This is the cost of traffic violence — Six innocent victims killed in fiery, high-speed Windsor Hills crash

Sometimes the news is so bad, I don’t even want to write about it.

Or anything else, for that matter.

That’s the case today, after six innocent people were killed, and eight injured, by a speeding driver who ran a red light in LA’s Windsor Hills neighborhood yesterday afternoon.

The driver, reported to be a traveling nurse in her 40s, was traveling at an excessive rate of speed when she blew through the stop light at La Brea and Slauson directly into heavy cross traffic.

One of the cars immediately exploded into a fireball, as witnesses described bodies and debris raining into a gas station on the opposite corner.

At least six vehicles were involved in the crash, with one victim found inside a burned-out car hours later.

The victims included a pregnant woman; both she and her baby were killed, along with another infant.

The injured included several other children, ranging in age from 13 months to 15-years old.

The driver was hospitalized with serious injuries, and being held in custody as she receives treatment. At least one report indicated she wasn’t tested for drugs or alcohol, because they wouldn’t have shown up after the emergency medications she received at the scene and in the ER.

As others have noted, the design of the wide, multilane intersection and straight roadways engineered for high-speed traffic have to be seen as major contributory factors, along with cars capable of exceeding the speed limit to such a degree.

The technology exists to reign in speeding drivers; we just refuse to use it. And fail to demand it.

On a personal note, I have only watched the video above a single time. But that’s all it took to burn it into my consciousness; I’ve been unable to stop seeing that image as it plays over and over in my head.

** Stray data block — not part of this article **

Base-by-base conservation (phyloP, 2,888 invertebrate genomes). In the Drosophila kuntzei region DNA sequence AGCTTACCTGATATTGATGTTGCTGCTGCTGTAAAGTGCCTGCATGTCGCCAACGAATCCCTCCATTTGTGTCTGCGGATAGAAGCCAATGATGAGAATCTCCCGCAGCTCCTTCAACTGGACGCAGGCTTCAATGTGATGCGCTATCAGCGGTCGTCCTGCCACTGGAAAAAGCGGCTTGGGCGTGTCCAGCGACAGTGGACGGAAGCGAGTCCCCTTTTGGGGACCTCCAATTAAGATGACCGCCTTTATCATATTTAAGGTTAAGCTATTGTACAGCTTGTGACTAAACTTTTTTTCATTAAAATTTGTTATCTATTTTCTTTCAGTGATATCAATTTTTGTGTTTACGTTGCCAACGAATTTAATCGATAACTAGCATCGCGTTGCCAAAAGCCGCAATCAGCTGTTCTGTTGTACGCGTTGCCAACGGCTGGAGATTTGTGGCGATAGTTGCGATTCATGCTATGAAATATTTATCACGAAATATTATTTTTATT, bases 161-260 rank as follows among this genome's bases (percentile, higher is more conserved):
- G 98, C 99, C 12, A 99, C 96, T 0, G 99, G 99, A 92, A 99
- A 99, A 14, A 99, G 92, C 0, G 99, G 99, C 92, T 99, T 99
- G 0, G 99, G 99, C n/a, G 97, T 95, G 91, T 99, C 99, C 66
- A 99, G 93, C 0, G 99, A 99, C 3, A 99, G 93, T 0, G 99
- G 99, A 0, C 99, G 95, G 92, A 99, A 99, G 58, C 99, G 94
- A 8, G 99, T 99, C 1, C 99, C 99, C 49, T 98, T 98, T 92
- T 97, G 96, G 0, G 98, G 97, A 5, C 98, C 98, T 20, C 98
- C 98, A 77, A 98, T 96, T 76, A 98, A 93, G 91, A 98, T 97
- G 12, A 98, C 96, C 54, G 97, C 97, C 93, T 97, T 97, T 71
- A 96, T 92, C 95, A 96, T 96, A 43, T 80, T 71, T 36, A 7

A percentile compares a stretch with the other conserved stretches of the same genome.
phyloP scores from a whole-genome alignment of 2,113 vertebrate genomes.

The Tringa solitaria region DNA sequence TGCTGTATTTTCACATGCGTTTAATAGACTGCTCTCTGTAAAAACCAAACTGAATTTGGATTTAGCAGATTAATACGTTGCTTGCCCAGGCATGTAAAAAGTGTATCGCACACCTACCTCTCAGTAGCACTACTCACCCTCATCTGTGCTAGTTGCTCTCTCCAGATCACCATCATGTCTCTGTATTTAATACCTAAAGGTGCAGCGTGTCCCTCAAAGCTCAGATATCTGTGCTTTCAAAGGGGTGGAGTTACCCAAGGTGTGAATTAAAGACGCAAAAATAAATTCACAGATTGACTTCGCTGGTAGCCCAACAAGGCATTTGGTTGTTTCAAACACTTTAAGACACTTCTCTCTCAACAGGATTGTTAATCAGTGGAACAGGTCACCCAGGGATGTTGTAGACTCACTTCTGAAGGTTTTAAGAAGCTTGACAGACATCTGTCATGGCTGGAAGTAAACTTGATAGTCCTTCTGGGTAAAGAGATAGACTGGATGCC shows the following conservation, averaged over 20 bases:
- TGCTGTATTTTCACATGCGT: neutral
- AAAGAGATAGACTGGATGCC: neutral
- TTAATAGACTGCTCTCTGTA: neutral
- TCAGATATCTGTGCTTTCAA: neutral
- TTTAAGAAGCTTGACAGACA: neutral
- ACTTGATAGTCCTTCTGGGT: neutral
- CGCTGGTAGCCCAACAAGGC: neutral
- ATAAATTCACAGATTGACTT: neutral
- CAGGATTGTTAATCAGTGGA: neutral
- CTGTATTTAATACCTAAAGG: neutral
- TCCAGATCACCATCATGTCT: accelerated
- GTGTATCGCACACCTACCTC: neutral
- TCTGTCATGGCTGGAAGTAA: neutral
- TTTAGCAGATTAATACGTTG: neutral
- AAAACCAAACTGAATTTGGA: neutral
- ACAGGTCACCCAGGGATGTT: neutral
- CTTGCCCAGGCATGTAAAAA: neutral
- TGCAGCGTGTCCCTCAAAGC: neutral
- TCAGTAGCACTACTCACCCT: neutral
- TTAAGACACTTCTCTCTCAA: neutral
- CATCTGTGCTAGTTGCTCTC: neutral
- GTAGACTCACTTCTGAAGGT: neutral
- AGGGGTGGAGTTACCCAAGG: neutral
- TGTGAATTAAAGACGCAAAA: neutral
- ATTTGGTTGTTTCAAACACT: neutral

And with it comes a renewed sense of failure and despair. I’ve been working for safer streets for a decade and a half now, while others have struggled for much longer. We’ve all seen decades of promises from city officials to do something.

But it’s always too little, too late. If they do anything at all.

LA’s Vision Zero program will be seven years old later this month, just three years from that magic date when we were promised traffic deaths would be eliminated, once and for all. Instead, they have steadily increased, with bike riders and pedestrians paying a disproportionate cost.

La Brea was one of the the first streets identified as part of the city’s High Injury Network, and should have seen significant efforts to tame traffic violence.

Yet it has been allowed to languish as an over-designed, high-speed car sewer. And now six people have paid the price for that inaction in a single fiery incident.

Six innocent people.

We’re bound to hear more about it in the days to come, as city officials mourn the victims and make more promises that they will inevitably fail to fulfill.

I’m disgusted and angry with it all.

I hope you are, too.

We’ll be back on Monday with our usual Morning Links. But right now, I don’t even want to think about it.

Photo by Artyom Kulakov from Pexels.


  1. That looked an awful lot like a sleeping driver whose foot on the gas went straight to the floor. This is why you don’t drive tired.